The construct of national self-identity has been theoretically elaborated, following Tajfel's (1981) distinction between criterial and correlated (dimensional) attributes. A third identity component, affects for country, was included with these two aspects. The research program built on these distinctions was designed to compare the national self-identities of Polish immigrants to Canada. Men and women who were new (recent), old (WWII veterans) or second generation immigrants participated in the study.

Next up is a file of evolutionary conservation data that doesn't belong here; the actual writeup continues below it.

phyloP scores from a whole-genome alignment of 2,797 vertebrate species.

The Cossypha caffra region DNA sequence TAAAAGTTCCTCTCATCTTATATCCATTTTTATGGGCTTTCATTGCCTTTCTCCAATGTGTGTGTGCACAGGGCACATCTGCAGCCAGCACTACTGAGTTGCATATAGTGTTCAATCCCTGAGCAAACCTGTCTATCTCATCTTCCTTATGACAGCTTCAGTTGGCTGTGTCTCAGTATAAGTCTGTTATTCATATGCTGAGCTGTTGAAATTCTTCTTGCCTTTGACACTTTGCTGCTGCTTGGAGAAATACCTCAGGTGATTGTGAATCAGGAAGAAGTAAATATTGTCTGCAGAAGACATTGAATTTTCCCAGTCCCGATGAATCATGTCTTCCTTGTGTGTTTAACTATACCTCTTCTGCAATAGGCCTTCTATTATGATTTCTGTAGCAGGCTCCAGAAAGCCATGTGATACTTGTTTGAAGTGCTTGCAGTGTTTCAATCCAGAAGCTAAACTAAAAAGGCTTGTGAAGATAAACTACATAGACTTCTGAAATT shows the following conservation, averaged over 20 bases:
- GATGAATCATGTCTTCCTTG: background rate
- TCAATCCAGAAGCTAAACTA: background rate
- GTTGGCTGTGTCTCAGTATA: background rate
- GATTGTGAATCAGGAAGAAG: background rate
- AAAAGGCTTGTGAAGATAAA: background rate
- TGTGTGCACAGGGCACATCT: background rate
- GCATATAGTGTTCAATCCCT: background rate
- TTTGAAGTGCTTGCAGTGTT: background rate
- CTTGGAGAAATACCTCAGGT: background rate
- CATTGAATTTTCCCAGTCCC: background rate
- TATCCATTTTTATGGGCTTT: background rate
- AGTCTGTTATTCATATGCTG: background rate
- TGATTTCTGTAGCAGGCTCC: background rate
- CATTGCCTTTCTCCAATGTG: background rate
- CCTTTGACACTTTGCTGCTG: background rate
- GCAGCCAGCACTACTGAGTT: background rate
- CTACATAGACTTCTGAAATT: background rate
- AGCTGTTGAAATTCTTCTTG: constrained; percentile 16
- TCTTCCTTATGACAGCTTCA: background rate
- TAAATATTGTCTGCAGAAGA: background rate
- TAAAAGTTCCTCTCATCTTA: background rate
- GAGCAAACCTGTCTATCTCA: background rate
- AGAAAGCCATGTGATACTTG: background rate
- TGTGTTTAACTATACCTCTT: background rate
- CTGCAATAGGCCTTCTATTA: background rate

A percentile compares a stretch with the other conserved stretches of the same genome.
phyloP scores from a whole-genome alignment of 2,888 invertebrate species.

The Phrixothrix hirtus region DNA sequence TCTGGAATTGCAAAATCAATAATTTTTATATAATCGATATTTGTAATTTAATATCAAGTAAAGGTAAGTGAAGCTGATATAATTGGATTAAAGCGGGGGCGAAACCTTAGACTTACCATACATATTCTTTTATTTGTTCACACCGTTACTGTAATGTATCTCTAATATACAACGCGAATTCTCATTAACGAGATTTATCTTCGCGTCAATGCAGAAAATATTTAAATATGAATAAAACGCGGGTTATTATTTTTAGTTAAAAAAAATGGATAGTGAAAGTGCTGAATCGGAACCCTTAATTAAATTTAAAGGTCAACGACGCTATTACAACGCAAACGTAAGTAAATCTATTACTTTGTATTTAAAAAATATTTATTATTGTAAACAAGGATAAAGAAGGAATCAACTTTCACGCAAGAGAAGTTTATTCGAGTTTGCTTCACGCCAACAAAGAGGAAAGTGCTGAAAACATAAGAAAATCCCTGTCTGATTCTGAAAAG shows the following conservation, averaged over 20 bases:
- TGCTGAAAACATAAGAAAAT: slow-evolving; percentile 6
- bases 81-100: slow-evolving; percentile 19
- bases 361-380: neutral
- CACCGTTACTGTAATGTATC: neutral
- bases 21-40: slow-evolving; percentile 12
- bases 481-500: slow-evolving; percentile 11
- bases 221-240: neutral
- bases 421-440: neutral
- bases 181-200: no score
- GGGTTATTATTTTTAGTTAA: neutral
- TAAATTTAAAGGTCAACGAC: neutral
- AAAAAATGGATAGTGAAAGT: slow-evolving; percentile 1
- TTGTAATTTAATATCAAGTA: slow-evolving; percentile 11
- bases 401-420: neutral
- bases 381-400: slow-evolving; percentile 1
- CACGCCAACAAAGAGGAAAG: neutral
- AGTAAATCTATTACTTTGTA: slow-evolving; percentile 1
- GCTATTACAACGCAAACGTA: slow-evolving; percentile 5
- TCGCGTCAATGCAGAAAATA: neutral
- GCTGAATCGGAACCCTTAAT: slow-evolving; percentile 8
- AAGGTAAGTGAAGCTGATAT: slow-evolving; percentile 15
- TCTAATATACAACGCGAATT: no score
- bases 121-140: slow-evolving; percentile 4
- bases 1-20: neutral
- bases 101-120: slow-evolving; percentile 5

Polish criterial identity (knowledge and personal relevance of national symbols) exhibited a gradual decline from new to second generation immigrants, and a similar but sharper rise in Canadian criterial identity occurred. Correlated aspect of identity was measured as the similarity between self and Canadian/Polish prototypes. Unlike in the criterial sense, Self/Polish was stronger than Self/Canadian correlated identity. Self/Polish identity showed stability across gender and generation. Self/Canadian showed an increase, but only in women. Rating the prototypes high in materialism and low in the family/social concern factor resulted in a low Self/Canadian identity. Four factors were found in the affects for country test: healthy, neurotic, psychotic, and involvement. The first was predominantly a Canadian factor, and the second was a Polish factor. With a succession of new, old, and second generation groups, results showed a shift from less to more positive, from less to more concerned, and from more to less psychotic affects toward Canada. Affects toward Poland were fixed across the categories of subjects. Finally, a syndrome of positive identity with Canada was found, consisting of its criterial, correlated, and healthy affect components.